Sterling Davis, former VP of technical operations and now a consultant for Cox, said the group is “cautiously optimistic” about FCP X, but doesn’t own it yet. “The biggest problem I’ve experienced with Final Cut Pro over the years is it is not designed for broadcasters,” Davis said. “It was not designed for real-time news editing. It can be used for news and a lot of small market stations use it that way…. But Apple has no interest in the news markets.”
For this reason, Cox uses Final Cut Pro only for craft editing. News editing systems “need to be server-based systems where the server plays directly to air and you’re not transferring files all over the place,” Davis said. Avid and Grass Valley have such systems, but Apple doesn’t.
That’s exactly the point, said Jim Frantzreb, senior broadcast segment manager for Avid’s Media Enterprise. Avid does not plan to do anything in response to Apple’s FCP X, he said, because it doesn’t need to.
“It doesn’t matter what the price of the product is. What our customers are concerned about is value,” said Frantzreb. “Is the capability of this overall solution a reasonable investment. If something is free it doesn’t mean, slam dunk, I’ve got to have it, because it could be worthless. Low price is not such a driving consideration for a customer. They want to know it does the job.”
Avid has long been focused on supporting professional workflows with its Media Composer products and has been totally consistent over the years with that objective, said Frantzreb. “Broadcasting is an absolute core market for Avid.”
At Grass Valley, the company’s news system supports several editors — Edius and Aurora from Grass Valley, both of which run on Windows PCs, as well as Final Cut Pro, which runs on the Macintosh platform. Grass Valley did its first Final Cut Pro integration with its news system in 2004 and now views FCP X as a complementary product.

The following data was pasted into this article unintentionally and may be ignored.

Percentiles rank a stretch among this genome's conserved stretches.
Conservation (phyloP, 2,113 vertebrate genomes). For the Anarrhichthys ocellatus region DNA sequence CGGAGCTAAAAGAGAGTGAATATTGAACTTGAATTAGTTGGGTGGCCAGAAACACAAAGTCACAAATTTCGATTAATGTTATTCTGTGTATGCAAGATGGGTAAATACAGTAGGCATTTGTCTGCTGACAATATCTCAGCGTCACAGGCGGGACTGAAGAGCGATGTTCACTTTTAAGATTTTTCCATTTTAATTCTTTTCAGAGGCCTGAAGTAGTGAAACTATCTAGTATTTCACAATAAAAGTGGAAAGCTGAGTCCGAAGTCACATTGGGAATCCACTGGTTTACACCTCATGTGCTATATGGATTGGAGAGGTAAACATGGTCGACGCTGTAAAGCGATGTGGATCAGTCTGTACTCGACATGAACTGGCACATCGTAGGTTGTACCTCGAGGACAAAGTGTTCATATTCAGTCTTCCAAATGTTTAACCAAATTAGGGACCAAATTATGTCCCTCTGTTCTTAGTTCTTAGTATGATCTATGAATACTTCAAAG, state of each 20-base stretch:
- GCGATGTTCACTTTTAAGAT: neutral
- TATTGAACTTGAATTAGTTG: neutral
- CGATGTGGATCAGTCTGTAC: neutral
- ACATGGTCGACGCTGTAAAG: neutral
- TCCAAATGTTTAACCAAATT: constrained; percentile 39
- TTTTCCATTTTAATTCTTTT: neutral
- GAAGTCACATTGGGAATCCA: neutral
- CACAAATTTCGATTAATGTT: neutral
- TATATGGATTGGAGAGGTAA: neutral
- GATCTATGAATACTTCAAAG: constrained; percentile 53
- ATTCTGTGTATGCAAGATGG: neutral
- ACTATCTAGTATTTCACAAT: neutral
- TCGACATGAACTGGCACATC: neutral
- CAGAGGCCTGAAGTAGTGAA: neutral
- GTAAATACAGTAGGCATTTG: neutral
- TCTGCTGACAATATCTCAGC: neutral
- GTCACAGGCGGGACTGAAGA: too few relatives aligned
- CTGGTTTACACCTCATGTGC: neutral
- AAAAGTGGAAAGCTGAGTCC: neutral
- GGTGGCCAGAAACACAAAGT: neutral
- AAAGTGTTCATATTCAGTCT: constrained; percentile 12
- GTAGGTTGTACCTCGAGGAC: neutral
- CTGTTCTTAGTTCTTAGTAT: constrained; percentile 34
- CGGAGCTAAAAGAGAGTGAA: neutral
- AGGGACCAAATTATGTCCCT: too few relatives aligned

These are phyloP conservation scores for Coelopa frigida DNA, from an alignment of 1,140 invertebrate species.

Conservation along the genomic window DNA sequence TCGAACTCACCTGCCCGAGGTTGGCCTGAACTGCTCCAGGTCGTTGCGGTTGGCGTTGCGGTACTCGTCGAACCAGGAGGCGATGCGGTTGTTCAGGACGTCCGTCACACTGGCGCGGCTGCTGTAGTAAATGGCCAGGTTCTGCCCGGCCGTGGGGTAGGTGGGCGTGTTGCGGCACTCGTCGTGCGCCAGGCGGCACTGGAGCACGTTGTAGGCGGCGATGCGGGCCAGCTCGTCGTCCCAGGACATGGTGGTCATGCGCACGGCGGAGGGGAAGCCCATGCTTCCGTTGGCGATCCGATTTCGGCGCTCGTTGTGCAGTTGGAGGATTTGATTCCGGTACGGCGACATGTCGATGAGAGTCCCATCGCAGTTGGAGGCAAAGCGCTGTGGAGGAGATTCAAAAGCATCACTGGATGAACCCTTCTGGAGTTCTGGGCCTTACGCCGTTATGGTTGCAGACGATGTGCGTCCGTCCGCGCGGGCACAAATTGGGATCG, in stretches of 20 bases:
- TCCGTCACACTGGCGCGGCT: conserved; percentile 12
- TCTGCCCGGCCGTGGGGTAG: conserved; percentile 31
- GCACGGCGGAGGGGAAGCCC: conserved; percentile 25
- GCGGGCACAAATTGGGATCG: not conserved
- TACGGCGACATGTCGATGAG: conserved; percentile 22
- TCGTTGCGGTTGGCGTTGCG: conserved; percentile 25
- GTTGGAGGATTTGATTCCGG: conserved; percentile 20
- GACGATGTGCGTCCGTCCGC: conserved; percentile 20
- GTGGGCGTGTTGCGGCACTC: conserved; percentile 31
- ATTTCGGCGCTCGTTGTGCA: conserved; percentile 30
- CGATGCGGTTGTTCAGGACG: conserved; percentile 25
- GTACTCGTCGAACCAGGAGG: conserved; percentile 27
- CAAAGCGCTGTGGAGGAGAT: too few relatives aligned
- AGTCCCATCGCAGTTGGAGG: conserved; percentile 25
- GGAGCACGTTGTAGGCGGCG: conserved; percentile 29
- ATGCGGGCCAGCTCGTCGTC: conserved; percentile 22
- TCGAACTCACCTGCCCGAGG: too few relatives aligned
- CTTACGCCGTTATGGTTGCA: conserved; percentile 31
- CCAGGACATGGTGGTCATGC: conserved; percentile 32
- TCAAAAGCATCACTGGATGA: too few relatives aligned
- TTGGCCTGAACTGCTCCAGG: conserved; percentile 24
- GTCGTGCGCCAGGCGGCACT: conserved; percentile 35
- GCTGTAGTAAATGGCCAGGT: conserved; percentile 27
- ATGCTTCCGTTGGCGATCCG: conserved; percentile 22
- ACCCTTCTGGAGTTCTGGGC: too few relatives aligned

Grass Valley’s K2 FCP Connect 2.0 application, including the GV Connect Plug-in for Final Cut Pro and the GV Browse application, allows a FCP X system to be integrated with a K2 system and Aurora Production Suite. The plug-in enables edit in place and file transfers between K2 storage and FCP X, including the ability to browse K2 content from within FCP.
“We feel we have never competed with Apple or with Final Cut Pro,” said Ed Casaccia, director of product marketing for Grass Valley’s servers and digital production. “Some people are Mac people and some are PC people. We are not trying to take a devotee of Mac and try to convert him to PC or vice versa. We support both and there are underlying technologies that make that much easier now.”
Apple refused to comment for this article, and has responded very sparingly to the criticism that has amassed during the past week. FCP X’s product managers, however, gave an interview to the New York Times to address the complaints from professional editors.
Some missing features, like multi-camera editing, are being restored as a “top priority,” Apple said. An issue like “trackless design,” which makes it impossible to assign audio tracks to outsiders, and AAF and OMF export, are being addressed through software from third parties. “Final Cut Pro X 1.0 is the beginning of a road, not the end,” an Apple executive said.
But one area where there were no apologies is the inability to transfer projects from Final Cut Pro 7 to the new version. The revision is so dramatic it would not be possible, Apple said. Links between connections in the new version of FCP are built into the timeline, while those same connections in older versions are in the editor’s head.
The bottom line is Apple has reinvented video editing to make it easier for the masses to use. This will probably help television stations, which are on a mission to lower costs and hire less skilled personnel to spread video content to a wide array of new platforms.
Professional video editors will no doubt be resistant and some probably won’t upgrade. But Apple figures most video professionals will eventually get on board — especially when the feature set is complete — and throw out a generation of products that are looking increasingly ancient.
“Great design, like great music, is almost always foreign at first, if not disturbingly strange,” filmmaker David Leitner wrote about FCP X in Filmmaker Magazine. “You have to spend time with it. But if it is great, and if you invest your attention, it will change the way you look at the world.”